#8. Heart of Darkness (Joseph Conrad)

Book: Heart of Darkness , by Joseph Conrad

Genre: Classic fiction

Where I got it: Audio download from http://www.booksshouldbefree.com

Length: 4 hours 38 mins playing time

Briefly, it’s a narrative about a journey up an unnamed river in an unnamed African country, generally understood to be the Congo River when that area was claimed as the Belgian Congo.  The story considers the relationship between coloniser and “native”, the effects of greed and brutality, and how we all chase after dreams.

Comments: This was hard going.  I’m not a lover of the sea, or boats, or of fiction about boats and ships, seas and rivers.  But apart from that, the story just didn’t engage me at all. It was only about half-way through, when the Africans launch an attack on the boat, that it became anyway interesting – and that bit of liveliness didn’t last for long.  I never could fathom why Marlowe was so fascinated by Mr Kurtz, who seemed a total jerk from the outset.  The narrative was hard to follow, boring, obscure in some places, and very obvious in others.  But at least I persevered, and now it’s no longer on my TBR list!

Challenges: Back to the Classics Challenge, for the category A Nineteenth Century Classic (1899); Audiobooks challenge.

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6 thoughts on “#8. Heart of Darkness (Joseph Conrad)

  1. I read this back in high school and can barely remember a thing about it, except, “Mistah Kurtz, he dead.” We also read The Secret Sharer and I remember liking that one much better. Thanks for linking your review to the Back to the Classics Challenge!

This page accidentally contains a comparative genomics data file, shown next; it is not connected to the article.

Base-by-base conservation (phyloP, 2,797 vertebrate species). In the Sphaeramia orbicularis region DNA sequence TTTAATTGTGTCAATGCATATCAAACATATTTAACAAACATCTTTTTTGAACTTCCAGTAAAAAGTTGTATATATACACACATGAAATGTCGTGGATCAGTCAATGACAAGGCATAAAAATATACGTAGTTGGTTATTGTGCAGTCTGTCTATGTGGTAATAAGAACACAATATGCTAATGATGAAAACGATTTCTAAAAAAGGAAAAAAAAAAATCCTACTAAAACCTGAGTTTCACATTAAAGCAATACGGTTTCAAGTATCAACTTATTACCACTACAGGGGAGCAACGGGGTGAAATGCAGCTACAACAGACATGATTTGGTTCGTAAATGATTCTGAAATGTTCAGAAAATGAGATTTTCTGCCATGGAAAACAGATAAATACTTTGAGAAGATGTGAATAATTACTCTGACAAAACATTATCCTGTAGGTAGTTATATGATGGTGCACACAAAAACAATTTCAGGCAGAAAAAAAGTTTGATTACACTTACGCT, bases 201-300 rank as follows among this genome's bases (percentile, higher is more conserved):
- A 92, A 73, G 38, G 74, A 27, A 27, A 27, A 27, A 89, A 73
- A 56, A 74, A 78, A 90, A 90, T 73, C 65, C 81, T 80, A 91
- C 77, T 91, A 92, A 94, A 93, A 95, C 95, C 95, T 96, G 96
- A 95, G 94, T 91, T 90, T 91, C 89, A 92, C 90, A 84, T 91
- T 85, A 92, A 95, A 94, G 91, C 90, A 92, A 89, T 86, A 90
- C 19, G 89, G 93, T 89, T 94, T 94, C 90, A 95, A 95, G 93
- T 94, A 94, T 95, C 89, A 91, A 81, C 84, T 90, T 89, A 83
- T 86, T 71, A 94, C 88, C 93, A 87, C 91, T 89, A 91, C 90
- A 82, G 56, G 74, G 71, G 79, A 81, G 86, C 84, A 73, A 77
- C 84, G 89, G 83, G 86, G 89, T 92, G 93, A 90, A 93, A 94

2. Oh dear, this was the second book I was going to choose for the Back to the Classics challenge. I too am not a fan of stories about the sea, but I figured that lots of people must like it for a reason. Maybe I will move it back down the TBR pile!

  3. Like Karen K., I read this in high school and the quote she put in her comment is the only thing I remember from the book – that and a fellow student (I don’t remember his name) loved the story because supposedly the movie “Apocalypse Now” was based on it. Never bothered watching the movie as a result.
    -Dale

  4. Like everyone else, I read this in high school and thus far haven’t been moved to reread it, though I have noticed that I do like a lot of these standard curriculum books better as an adult than I did as a teenager.

    It’s too bad you didn’t care for it, especially as there are so many utterly fantastic 19th century classics to choose from!

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